The data were globally fit to a highly simplified model of ptDNA binding/release using KinTek Explorer (34) to obtain initial estimates of key rate constants (supplemental Fig. S1C). The model contained four steps: (i) k1, slow RFC activation after binding ATP and PCNA opening (assumed irreversible because PCNA opening is comparable with ATP and ATPγS, indicating minimal PCNA closure prior to ATP hydrolysis) (19); (ii) k2/k−2, high affinity interaction of ptDNA with the ATP-bound protein complex (Kd = 2 nm; supplemental Fig. S1A) (17); (iii) k3, ATP hydrolysis, RFC deactivation and PCNA closure (assumed irreversible because of ATP hydrolysis); and (iv) k4, release of ptDNA (assumed irreversible because of ATP hydrolysis) to complete the catalytic cycle. All of the rate constants were allowed to float during fitting of the PCNAWC data, and the relative change in signal for free:bound ptDNA was set at 1:1.8 based on the fluorescence intensity of ptDNATAMRA alone and bound to RFC-ATPγS-PCNA (17). Supplemental Fig. S1B shows the best fits as black lines overlaying the experimental data, and the corresponding rate constants are listed in supplemental Fig. S1C. With PCNAWC, the RFC activation step occurs at an apparent rate of 8.9 s−1, ptDNA binding at 1 × 108 m−1 s−1, RFC deactivation at 5.6 s−1, and ptDNA release at 0.5 s−1. The mutant data were fit in the same manner as PCNAWC except the ptDNA-independent RFC activation step was fixed at 8.9 s−1 (supplemental Fig. S1B shows the data and fits for PCNAWC-R80A; supplemental Fig. S1C lists rate constants for all the mutants). All the domain I mutants exhibit ≥2-fold differences in the rates of one or more ptDNA-associated steps in the reaction. The K20A and R80A mutants exhibit slower ptDNA binding (k2), R14A and R80A mutants exhibit slower RFC deactivation (k3), and all three domain I mutants R14A, K20A, and R80A exhibit faster ptDNA release than PCNAWC (k4). In case of domain II mutants, all the best fit rate constants for K146A are almost the same as for PCNAWC, whereas R149A exhibits somewhat slower RFC deactivation and faster ptDNA release than PCNAWC. The ptDNA binding/release data were analyzed further by fitting to a more comprehensive model of the clamp loading mechanism (together with all other kinetic data), as described later.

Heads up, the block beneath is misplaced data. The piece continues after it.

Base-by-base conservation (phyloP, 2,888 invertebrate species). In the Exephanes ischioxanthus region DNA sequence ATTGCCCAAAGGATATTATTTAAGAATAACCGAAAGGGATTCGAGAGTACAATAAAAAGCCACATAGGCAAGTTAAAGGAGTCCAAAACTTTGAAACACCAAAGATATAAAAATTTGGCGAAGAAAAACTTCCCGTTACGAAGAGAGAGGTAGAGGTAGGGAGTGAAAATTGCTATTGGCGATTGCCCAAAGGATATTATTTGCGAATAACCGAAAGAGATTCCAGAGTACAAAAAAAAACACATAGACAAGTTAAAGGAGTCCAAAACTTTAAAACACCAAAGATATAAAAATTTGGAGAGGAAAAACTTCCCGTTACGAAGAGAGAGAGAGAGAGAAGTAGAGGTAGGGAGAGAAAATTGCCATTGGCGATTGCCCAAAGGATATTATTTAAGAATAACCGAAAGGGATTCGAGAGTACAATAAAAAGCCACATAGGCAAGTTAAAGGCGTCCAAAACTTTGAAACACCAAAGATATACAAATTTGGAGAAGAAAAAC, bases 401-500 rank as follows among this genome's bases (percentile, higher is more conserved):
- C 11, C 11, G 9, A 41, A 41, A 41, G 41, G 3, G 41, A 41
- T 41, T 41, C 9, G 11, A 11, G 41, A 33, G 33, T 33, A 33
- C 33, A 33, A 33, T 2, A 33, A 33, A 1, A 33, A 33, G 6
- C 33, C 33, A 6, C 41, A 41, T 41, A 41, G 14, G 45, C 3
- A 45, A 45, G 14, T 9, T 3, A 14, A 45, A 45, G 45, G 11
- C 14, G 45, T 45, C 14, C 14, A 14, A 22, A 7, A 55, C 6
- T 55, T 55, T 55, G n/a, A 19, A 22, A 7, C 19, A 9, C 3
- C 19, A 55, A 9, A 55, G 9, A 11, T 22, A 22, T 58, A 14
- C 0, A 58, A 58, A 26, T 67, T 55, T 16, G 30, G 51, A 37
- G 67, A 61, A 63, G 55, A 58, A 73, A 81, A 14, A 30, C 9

As noted earlier, ptDNA binding triggers ATP hydrolysis, which in turn leads to PCNA closure and complex disassembly. The ptDNA binding/release data in Fig. 3 indicate that single arginine and lysine mutations in PCNA can disrupt post-ATP hydrolysis step(s) in the reaction. We investigated whether that includes PCNA closure around ptDNA. Sequential mixing experiments were performed in which RFC and PCNAWCAEDANS were preincubated with ATP for varying times (Δt = 0.02, 0.5, and 2 s) and then mixed with ptDNA, and the tryptophan-AEDANS FRET signal was monitored over time; note that at short Δt both FRET decrease (PCNAWCAEDANS opening after ATP binding) and subsequent increase (PCNAWCAEDANS closing after ATP hydrolysis) are observed, whereas at longer Δt PCNAWCAEDANS is fully opened, and only the closing phase is observed (see Fig. 6) (17). Fig. 4 shows data at Δt = 2 s for all clamps, and an exponential fit of the PCNAWC trace yields an apparent rate of 8 s−1 for closure. All the mutant clamps close slightly slower than PCNAWC, although PCNAWC-K20A and PCNAWC-R80A are again the worst affected, with >2-fold decreases in closing rates. These data were analyzed further by fitting to a comprehensive model of the clamp loading mechanism as described later.